Six reasons why China’s automakers are so successful at home

the authors

Andreas Herrmann is Director at the Institute for Mobility at the University of St. Gallen.
Zheng Han is Professor of Innovation and Entrepreneurship at the Sino-German School for Postgraduate Studies (CDHK) at Tongji University in Shanghai.

For years, German automakers have stared at Elon Musk and Tesla. But that may not be the decisive competitor. It would have been far more advisable to have a thorough understanding of the strategic building blocks on which the Chinese competition is planning its global rise. Six points are particularly important.
1. Digital first!

From the very beginning, Chinese car manufacturers have focused on the digital experience for their customers. This dimension offered a good opportunity to compensate for or even overcompensate for competitive disadvantages in the engine, transmission, brand and design.

For Chinese manufacturers, the car is not just a means of transportation, but a lifestyle product. With this focus, they aim to win the many young “digital natives” in China and abroad as customers. Not surprisingly, Chinese car brands top the JD Power China Tech Experience Index in both the luxury and mass segments.

2. Focus on new customer segments

Chinese manufacturers are always keen to identify new customer segments and serve them with tailor-made products. Thus, in 2020, Wuling Hongguang Mini EV launched an electric four-seater with a starting price of US$4200. The car was already the best-selling all-electric vehicle (BEV) in China in 2021.

Despite the low purchase price, it is considered modern and trendy and is mainly bought by social climbers in medium-sized Chinese cities.

Chinese automakers outsource production whenever possible

3. If possible no assets

Freed from the traditions and constraints of Western car manufacturers, Chinese car manufacturers focus primarily on research and development, design and branding. They outsource production whenever possible. This applies in particular in the early stages of corporate development, in order to ensure a high rate of growth and to conserve capital.

>>Also read: When will e-cars become cheaper than combustion engines?

In addition, they prefer direct sales, at best they build showrooms and experience centers in cities. Everything else is done online, without major investments in a dealer network. For example, despite having its own license to manufacture vehicles, XPeng entered into a partnership with Haima to have its vehicles manufactured there.

4. Think globally, not nationally or regionally
Chinese automakers think and act globally from the start. Nio and XPeng have research and development centers in different locations around the world, especially in Silicon Valley, where the best minds in e-mobility and autonomous and connected driving are located. They also draw on established resources: Nio has a design center in Munich and a center for IT infrastructure in the USA.

5. Monetization of Services

Many Chinese manufacturers are coming onto the market with innovative pay-per-use models to get customers excited about the vehicles. Nio is pursuing the idea of ​​Battery as a Service (BaaS), where car buyers only rent the battery in their e-car.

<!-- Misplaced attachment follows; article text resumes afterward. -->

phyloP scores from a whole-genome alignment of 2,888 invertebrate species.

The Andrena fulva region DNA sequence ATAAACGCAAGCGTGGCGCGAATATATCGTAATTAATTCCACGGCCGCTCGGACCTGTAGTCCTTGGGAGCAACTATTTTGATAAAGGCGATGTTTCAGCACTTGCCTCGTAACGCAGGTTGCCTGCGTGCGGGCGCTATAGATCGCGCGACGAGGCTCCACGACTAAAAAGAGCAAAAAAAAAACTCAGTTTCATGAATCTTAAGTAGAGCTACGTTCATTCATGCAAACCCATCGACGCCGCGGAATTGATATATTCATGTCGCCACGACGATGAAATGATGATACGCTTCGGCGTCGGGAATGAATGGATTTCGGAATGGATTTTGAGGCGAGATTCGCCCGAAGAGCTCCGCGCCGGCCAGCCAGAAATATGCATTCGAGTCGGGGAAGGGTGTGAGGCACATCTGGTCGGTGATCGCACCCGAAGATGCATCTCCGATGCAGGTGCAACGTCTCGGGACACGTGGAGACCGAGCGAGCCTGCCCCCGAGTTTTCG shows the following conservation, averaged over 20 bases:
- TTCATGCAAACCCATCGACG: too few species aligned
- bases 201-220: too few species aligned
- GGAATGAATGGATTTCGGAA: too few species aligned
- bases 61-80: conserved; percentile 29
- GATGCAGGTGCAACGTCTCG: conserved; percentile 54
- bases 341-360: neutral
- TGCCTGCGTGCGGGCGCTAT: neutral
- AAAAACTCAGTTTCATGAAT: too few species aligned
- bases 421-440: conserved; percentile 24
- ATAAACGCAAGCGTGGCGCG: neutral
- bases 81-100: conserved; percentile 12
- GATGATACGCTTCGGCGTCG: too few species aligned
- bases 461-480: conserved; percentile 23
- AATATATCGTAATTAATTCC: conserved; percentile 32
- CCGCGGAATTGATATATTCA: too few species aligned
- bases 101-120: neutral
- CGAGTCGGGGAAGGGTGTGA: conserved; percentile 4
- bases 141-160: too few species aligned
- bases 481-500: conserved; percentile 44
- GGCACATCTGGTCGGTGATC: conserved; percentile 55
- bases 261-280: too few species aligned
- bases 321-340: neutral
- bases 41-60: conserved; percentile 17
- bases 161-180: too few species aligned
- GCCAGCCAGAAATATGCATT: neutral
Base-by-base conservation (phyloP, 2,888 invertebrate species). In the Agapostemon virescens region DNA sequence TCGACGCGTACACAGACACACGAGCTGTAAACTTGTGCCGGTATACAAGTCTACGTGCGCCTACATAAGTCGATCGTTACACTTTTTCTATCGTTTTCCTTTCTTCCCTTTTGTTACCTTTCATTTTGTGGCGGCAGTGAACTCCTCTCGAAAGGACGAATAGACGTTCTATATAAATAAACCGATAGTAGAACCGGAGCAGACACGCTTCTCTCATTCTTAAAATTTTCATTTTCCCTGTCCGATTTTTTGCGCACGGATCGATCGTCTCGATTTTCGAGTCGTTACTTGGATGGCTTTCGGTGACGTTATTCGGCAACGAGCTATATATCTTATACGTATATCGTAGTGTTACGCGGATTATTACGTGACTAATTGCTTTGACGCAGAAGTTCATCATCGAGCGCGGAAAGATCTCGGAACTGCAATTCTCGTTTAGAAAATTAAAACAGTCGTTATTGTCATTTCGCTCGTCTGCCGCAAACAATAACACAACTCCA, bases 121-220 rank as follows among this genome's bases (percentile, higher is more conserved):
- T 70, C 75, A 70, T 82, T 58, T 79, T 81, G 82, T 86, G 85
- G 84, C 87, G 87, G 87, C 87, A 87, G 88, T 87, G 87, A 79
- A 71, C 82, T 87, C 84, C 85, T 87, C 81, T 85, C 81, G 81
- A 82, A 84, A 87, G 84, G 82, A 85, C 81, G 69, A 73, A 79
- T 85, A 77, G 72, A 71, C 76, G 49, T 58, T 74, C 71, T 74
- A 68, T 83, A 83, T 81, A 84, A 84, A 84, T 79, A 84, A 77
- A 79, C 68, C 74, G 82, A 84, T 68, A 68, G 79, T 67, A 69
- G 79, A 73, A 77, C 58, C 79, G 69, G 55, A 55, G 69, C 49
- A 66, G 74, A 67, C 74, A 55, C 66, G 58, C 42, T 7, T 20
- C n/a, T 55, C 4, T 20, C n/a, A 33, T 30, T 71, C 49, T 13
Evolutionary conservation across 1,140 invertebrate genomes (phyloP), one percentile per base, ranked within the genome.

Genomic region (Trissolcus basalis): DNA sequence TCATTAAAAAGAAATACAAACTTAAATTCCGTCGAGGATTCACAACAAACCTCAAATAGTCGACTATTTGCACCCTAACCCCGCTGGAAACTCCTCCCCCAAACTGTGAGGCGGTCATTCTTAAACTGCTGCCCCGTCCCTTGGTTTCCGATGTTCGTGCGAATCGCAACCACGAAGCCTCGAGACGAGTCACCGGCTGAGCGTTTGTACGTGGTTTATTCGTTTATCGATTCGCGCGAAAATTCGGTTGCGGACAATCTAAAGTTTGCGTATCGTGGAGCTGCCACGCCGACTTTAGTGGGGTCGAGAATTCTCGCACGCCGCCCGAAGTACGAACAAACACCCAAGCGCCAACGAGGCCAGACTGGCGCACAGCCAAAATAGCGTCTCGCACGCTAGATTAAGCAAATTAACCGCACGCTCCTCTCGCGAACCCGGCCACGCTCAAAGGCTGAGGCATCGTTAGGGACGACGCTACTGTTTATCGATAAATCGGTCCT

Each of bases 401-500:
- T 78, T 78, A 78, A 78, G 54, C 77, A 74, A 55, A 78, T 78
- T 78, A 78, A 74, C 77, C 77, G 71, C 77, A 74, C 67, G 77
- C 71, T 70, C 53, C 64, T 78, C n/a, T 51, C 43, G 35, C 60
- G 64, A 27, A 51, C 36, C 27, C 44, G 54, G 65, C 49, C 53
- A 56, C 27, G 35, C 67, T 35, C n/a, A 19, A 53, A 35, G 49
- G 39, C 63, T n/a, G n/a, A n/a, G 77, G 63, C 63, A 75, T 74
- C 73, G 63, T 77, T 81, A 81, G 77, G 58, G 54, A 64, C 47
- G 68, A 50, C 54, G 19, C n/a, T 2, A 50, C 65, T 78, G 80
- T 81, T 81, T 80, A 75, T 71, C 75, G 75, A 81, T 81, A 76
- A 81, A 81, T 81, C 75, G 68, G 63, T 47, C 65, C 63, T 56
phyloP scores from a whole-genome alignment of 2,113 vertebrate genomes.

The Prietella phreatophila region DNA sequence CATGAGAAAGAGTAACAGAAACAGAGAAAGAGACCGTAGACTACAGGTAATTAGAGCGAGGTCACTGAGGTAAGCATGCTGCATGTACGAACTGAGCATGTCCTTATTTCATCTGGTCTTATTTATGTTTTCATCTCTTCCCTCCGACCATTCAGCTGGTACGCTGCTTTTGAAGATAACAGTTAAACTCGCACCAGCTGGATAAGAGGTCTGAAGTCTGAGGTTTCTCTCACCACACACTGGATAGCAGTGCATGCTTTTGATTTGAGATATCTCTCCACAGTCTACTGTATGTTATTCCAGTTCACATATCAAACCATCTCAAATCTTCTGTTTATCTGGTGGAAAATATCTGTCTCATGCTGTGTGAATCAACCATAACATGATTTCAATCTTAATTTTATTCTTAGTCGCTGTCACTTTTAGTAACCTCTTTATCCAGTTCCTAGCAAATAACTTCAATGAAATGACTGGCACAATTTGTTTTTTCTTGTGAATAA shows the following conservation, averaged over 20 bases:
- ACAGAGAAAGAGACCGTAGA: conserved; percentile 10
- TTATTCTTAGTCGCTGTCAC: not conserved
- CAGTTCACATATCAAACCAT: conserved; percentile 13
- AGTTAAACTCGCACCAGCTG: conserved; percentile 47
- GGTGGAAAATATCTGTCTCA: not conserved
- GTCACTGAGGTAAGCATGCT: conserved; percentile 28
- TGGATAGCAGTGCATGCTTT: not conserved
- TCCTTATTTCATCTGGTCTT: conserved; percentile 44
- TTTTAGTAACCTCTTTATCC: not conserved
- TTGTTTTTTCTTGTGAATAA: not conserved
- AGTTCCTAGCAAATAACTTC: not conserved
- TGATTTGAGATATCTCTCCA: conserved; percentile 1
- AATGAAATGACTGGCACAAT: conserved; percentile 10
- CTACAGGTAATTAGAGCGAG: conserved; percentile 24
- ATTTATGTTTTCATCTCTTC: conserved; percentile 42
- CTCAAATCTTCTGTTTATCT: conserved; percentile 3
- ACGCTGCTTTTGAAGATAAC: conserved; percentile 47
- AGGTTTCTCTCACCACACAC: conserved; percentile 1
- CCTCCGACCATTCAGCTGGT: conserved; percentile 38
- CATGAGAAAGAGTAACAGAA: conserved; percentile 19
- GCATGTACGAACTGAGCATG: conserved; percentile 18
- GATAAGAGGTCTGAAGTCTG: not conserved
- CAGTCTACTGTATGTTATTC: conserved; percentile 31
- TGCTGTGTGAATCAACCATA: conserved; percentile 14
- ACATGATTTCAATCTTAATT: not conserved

This not only reduces the price of the entire vehicle, but also removes the customer’s uncertainty regarding the performance development of the battery and the car’s resale price. Like Tesla, XPeng and Nio also offer their driver assistance systems in a subscription model.

Chinese car companies are investing in smartphone manufacturers

6. Breaking down industry boundaries

Chinese manufacturers do not hesitate to cross industry boundaries if it allows them to grow. The car company Geely has taken over 79 percent of the smartphone manufacturer Meizu and plans to launch a new smartphone in 2023.

The background is the idea of ​​integrating the smartphone even better with the car. In essence, this should create a coordinated multi-screen experience. Following this logic, the Chinese smartphone manufacturer Xiaomi has also announced that it will enter the electric vehicle market – doing what Apple has been working on for a long time. The vehicle should be on the market as early as 2024.

XPeng is even interested in Urban Air Mobility. The flight subsidiary XPeng AeroHT has already completed the first test flights in Dubai. Geely is among the investors in Volocopter, a German aviation company that makes electric air taxis and cargo drones. Geely and Volocopter have agreed on a joint venture for China.

China is the world’s largest electric car market. So far, German manufacturers have not been able to exploit their competitive advantages there and are finding it difficult to keep up with the pace of Chinese innovation. At the same time, the high dependency on the Chinese market is leading to an increasing concentration of risk.

It is therefore high time that manufacturers radically rethink their China strategy. It’s not enough to manufacture locally and make one-off product adjustments – rather, they should develop the product holistically for the local market and adapt to the pace of the Chinese market.

The authors:

Andreas Herrmann is Director at the Institute for Mobility at the University of St. Gallen.
Zheng Han is Professor of Innovation and Entrepreneurship at the Sino-German School for Postgraduate Studies (CDHK) at Tongji University in Shanghai.

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